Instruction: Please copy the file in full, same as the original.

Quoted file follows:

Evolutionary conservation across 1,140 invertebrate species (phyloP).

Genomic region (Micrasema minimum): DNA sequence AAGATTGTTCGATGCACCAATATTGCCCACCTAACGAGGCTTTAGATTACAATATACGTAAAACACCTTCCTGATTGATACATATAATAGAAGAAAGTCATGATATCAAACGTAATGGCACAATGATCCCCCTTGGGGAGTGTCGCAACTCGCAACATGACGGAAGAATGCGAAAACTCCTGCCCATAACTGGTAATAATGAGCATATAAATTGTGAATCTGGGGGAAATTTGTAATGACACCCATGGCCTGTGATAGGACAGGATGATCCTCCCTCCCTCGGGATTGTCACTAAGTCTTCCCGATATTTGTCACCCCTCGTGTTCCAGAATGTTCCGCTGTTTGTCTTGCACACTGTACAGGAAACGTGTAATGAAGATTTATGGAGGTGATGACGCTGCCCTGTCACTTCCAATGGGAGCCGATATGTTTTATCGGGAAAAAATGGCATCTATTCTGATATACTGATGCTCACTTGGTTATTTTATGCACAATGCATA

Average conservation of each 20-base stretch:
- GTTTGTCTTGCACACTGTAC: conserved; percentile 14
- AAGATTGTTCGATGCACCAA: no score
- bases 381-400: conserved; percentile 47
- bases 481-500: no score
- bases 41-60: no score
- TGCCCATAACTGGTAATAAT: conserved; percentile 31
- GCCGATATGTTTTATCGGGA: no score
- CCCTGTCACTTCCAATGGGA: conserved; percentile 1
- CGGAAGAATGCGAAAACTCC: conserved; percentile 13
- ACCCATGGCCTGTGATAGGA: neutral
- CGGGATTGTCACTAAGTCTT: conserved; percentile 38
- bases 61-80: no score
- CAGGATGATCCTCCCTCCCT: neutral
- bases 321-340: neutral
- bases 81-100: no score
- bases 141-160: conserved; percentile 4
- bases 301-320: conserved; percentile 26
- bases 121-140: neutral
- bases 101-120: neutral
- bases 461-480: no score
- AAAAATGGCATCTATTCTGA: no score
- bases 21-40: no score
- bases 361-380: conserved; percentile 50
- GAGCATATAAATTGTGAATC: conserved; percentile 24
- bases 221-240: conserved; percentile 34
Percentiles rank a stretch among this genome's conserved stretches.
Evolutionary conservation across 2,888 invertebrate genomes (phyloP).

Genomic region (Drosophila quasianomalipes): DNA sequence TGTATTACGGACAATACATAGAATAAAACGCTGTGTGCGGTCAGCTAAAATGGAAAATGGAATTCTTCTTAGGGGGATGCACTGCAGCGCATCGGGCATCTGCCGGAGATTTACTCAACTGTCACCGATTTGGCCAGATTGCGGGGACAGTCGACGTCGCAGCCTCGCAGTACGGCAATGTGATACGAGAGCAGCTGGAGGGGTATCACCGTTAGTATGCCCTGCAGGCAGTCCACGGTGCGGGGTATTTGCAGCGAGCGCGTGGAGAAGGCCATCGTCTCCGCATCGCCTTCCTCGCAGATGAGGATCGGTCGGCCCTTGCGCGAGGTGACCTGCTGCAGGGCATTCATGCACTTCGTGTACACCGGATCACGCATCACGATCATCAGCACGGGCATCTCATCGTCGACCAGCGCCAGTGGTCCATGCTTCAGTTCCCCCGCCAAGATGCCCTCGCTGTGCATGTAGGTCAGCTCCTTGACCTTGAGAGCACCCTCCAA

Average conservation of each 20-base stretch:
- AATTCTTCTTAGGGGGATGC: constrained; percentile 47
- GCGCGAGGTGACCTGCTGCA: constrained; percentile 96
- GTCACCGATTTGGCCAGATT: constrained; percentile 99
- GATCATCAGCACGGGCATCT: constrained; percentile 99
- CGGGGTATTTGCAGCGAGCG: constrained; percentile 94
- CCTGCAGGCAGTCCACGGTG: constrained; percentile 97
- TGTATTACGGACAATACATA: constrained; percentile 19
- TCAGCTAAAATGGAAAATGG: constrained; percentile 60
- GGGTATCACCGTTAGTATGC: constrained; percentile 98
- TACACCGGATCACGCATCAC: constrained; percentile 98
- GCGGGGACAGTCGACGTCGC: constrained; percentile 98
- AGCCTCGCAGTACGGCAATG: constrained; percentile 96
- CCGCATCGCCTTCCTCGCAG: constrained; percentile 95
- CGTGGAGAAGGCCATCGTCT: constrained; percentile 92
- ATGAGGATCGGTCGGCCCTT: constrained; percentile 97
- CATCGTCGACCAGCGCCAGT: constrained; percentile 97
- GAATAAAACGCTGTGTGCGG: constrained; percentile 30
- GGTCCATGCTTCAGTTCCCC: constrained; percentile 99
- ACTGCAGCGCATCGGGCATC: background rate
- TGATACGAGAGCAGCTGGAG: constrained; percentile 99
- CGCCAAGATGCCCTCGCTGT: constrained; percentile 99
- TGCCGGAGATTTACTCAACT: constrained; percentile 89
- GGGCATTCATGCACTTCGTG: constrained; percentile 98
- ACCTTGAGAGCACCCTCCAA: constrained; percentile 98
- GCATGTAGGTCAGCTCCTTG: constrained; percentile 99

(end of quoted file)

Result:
Evolutionary conservation across 1,140 invertebrate species (phyloP).

Genomic region (Micrasema minimum): DNA sequence AAGATTGTTCGATGCACCAATATTGCCCACCTAACGAGGCTTTAGATTACAATATACGTAAAACACCTTCCTGATTGATACATATAATAGAAGAAAGTCATGATATCAAACGTAATGGCACAATGATCCCCCTTGGGGAGTGTCGCAACTCGCAACATGACGGAAGAATGCGAAAACTCCTGCCCATAACTGGTAATAATGAGCATATAAATTGTGAATCTGGGGGAAATTTGTAATGACACCCATGGCCTGTGATAGGACAGGATGATCCTCCCTCCCTCGGGATTGTCACTAAGTCTTCCCGATATTTGTCACCCCTCGTGTTCCAGAATGTTCCGCTGTTTGTCTTGCACACTGTACAGGAAACGTGTAATGAAGATTTATGGAGGTGATGACGCTGCCCTGTCACTTCCAATGGGAGCCGATATGTTTTATCGGGAAAAAATGGCATCTATTCTGATATACTGATGCTCACTTGGTTATTTTATGCACAATGCATA

Average conservation of each 20-base stretch:
- GTTTGTCTTGCACACTGTAC: conserved; percentile 14
- AAGATTGTTCGATGCACCAA: no score
- bases 381-400: conserved; percentile 47
- bases 481-500: no score
- bases 41-60: no score
- TGCCCATAACTGGTAATAAT: conserved; percentile 31
- GCCGATATGTTTTATCGGGA: no score
- CCCTGTCACTTCCAATGGGA: conserved; percentile 1
- CGGAAGAATGCGAAAACTCC: conserved; percentile 13
- ACCCATGGCCTGTGATAGGA: neutral
- CGGGATTGTCACTAAGTCTT: conserved; percentile 38
- bases 61-80: no score
- CAGGATGATCCTCCCTCCCT: neutral
- bases 321-340: neutral
- bases 81-100: no score
- bases 141-160: conserved; percentile 4
- bases 301-320: conserved; percentile 26
- bases 121-140: neutral
- bases 101-120: neutral
- bases 461-480: no score
- AAAAATGGCATCTATTCTGA: no score
- bases 21-40: no score
- bases 361-380: conserved; percentile 50
- GAGCATATAAATTGTGAATC: conserved; percentile 24
- bases 221-240: conserved; percentile 34
Percentiles rank a stretch among this genome's conserved stretches.
Evolutionary conservation across 2,888 invertebrate genomes (phyloP).

Genomic region (Drosophila quasianomalipes): DNA sequence TGTATTACGGACAATACATAGAATAAAACGCTGTGTGCGGTCAGCTAAAATGGAAAATGGAATTCTTCTTAGGGGGATGCACTGCAGCGCATCGGGCATCTGCCGGAGATTTACTCAACTGTCACCGATTTGGCCAGATTGCGGGGACAGTCGACGTCGCAGCCTCGCAGTACGGCAATGTGATACGAGAGCAGCTGGAGGGGTATCACCGTTAGTATGCCCTGCAGGCAGTCCACGGTGCGGGGTATTTGCAGCGAGCGCGTGGAGAAGGCCATCGTCTCCGCATCGCCTTCCTCGCAGATGAGGATCGGTCGGCCCTTGCGCGAGGTGACCTGCTGCAGGGCATTCATGCACTTCGTGTACACCGGATCACGCATCACGATCATCAGCACGGGCATCTCATCGTCGACCAGCGCCAGTGGTCCATGCTTCAGTTCCCCCGCCAAGATGCCCTCGCTGTGCATGTAGGTCAGCTCCTTGACCTTGAGAGCACCCTCCAA

Average conservation of each 20-base stretch:
- AATTCTTCTTAGGGGGATGC: constrained; percentile 47
- GCGCGAGGTGACCTGCTGCA: constrained; percentile 96
- GTCACCGATTTGGCCAGATT: constrained; percentile 99
- GATCATCAGCACGGGCATCT: constrained; percentile 99
- CGGGGTATTTGCAGCGAGCG: constrained; percentile 94
- CCTGCAGGCAGTCCACGGTG: constrained; percentile 97
- TGTATTACGGACAATACATA: constrained; percentile 19
- TCAGCTAAAATGGAAAATGG: constrained; percentile 60
- GGGTATCACCGTTAGTATGC: constrained; percentile 98
- TACACCGGATCACGCATCAC: constrained; percentile 98
- GCGGGGACAGTCGACGTCGC: constrained; percentile 98
- AGCCTCGCAGTACGGCAATG: constrained; percentile 96
- CCGCATCGCCTTCCTCGCAG: constrained; percentile 95
- CGTGGAGAAGGCCATCGTCT: constrained; percentile 92
- ATGAGGATCGGTCGGCCCTT: constrained; percentile 97
- CATCGTCGACCAGCGCCAGT: constrained; percentile 97
- GAATAAAACGCTGTGTGCGG: constrained; percentile 30
- GGTCCATGCTTCAGTTCCCC: constrained; percentile 99
- ACTGCAGCGCATCGGGCATC: background rate
- TGATACGAGAGCAGCTGGAG: constrained; percentile 99
- CGCCAAGATGCCCTCGCTGT: constrained; percentile 99
- TGCCGGAGATTTACTCAACT: constrained; percentile 89
- GGGCATTCATGCACTTCGTG: constrained; percentile 98
- ACCTTGAGAGCACCCTCCAA: constrained; percentile 98
- GCATGTAGGTCAGCTCCTTG: constrained; percentile 99